Monthly Archives: February 2014

The ebb and flow of change

Erica Pearson,


It is as inevitable as the ebb and flow of the sea.  Change, by itself, can be a hurtful thing.  It’s the process of change that is beautiful.

Look at the sea, a place known for bringing about peace and calming.  Yet, the waves sing Sand-Ripples-Changea song of change. The old washed away and new brought forth.  As the water touches the sand and pulls it back and forth it creates beautiful ripples underneath.  Every second a new pattern of crevices is left for a brief moment, until the water returns and flows through every turn dancing in its newly created pattern.  The sand is never the same.  It is changed daily – every moment, every second.

If we look close enough we will find that everything in Creation speaks to change, and yet our souls cry out for a constant!  We fight change with all our beings.  We buy anti-wrinkle cream, and we stay in jobs we hate.  We do not welcome change.

Why then, if we hate it, must everything always be changing?

We must remember change was not His initial, perfect design.  Creation, in Him, was PERFECT.  The garden was always beautiful.  There was no need for rain because the Lord nourished it.  There was no need for seasons, creation rested in His perfect climate control.

And then we chose – and CHANGE entered the world.  And every day since that fruitful choice, we cry!

We cry out for a constant and He says – “I AM. ”
We cry out for things to stay the same and He says – “I DO.”

Change is the catalyst that points us to Him.  He did not leave us in our sin.  He provided a way back to Him.  He promised He would “work all things together for our good.”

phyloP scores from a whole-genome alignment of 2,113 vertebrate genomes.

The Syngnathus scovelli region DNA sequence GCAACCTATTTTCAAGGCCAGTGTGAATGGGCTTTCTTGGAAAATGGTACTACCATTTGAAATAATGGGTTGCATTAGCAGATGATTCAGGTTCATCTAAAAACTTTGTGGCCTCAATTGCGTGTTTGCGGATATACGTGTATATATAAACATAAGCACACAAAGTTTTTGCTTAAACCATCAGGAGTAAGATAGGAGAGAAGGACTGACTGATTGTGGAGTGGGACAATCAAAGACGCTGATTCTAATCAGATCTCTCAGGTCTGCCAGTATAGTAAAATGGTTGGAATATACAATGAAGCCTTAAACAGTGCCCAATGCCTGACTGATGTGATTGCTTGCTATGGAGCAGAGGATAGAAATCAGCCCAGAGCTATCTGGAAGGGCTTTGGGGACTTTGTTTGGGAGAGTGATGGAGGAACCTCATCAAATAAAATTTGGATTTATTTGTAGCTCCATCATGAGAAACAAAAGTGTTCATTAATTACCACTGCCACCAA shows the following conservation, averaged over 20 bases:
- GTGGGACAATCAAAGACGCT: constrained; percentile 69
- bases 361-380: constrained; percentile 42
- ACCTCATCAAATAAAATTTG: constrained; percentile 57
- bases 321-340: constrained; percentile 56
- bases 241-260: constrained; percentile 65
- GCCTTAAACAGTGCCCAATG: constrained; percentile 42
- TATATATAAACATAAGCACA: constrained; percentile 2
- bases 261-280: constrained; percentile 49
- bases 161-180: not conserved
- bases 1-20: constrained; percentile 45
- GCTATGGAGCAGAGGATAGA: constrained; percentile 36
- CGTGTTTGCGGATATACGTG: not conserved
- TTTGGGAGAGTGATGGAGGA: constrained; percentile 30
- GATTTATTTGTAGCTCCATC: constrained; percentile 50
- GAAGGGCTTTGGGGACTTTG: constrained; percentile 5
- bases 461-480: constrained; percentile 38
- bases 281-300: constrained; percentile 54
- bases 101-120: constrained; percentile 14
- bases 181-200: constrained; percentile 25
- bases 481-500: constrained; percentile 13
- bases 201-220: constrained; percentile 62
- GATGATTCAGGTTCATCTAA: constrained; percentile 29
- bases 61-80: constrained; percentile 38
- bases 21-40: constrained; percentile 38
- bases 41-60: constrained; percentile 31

He is the only constant in this world.

And we know that all things work together for good to them that love God, to them who are the called according to his purpose.

                                                               – Romans 8:28


Being uncomfortable in your Christianity is a good thing

by Trey Campbell,

You ever had a pebble stuck in your shoe?  Or a strawberry seed stuck between your teeth?  In a weird way, I am asking you to feel that way when you read this.

I want it to be mildly uncomfortable, and only a little painful. Not like the time you kissed that person in eighth grade and later found out it was your cousin… but more like how Jesus and all the heroes of the Bible felt.

Why is uncomfortable good? Being uncomfortable promotes change. It should be a catalyst for action. If something bothers you, you should do something about it, right? If a fly is buzzing around you, don’t you swat at it? If your foot falls asleep, don’t you shake it out?

So why do we get so comfortable in our Christianity that complacency becomes good enough. Our busy lives take the place of our Biblical lives. Maybe you are at a place in your life where you need to swat a few things. Maybe you need to shake some things up.

We know that serving the Lord in this world is not easy. If you find being a Christian easy (here’s where feathers may get ruffled…), then you may not be doing it right.  Are you like a Christian with training wheels and a safety helmet who stays on the sidewalk, or are you jumping creeks and popping wheelies in the neighbor’s yard?

All the greats in the Bible were extremely uncomfortable in every sense of the word – they were beat down mentally, emotionally and physically. Think about some of the greats: Abraham, Moses, Elijah, David, Paul and especially, Jesus. To do as God calls and find yourself successful at answering that call, you will inevitably find yourself in uncomfortable situations.

Blog 1 cross photoI issue you this challenge: live a life of discomfort by serving the Lord. This requires a certain level of discomfort – worse than a hangnail, but not as bad as hanging by nails – say… on a cross.

Are you up to being challenged to live in discomfort?  Are you taking up a cross in your life?Life is a journey toward eternity. That eternity will be forever with Jesus.  You in?

I’ll leave you with this verse:
Then, calling the crowd to join his disciples, he said, “If any of you want to be my follower, you must turn from your selfish ways, take up your cross and follow me.  If you try to hang on to your life, you will lose it.  But if you give up your life for my sake and for the sake of the Good News, you will save it.” – Mark 8:34-35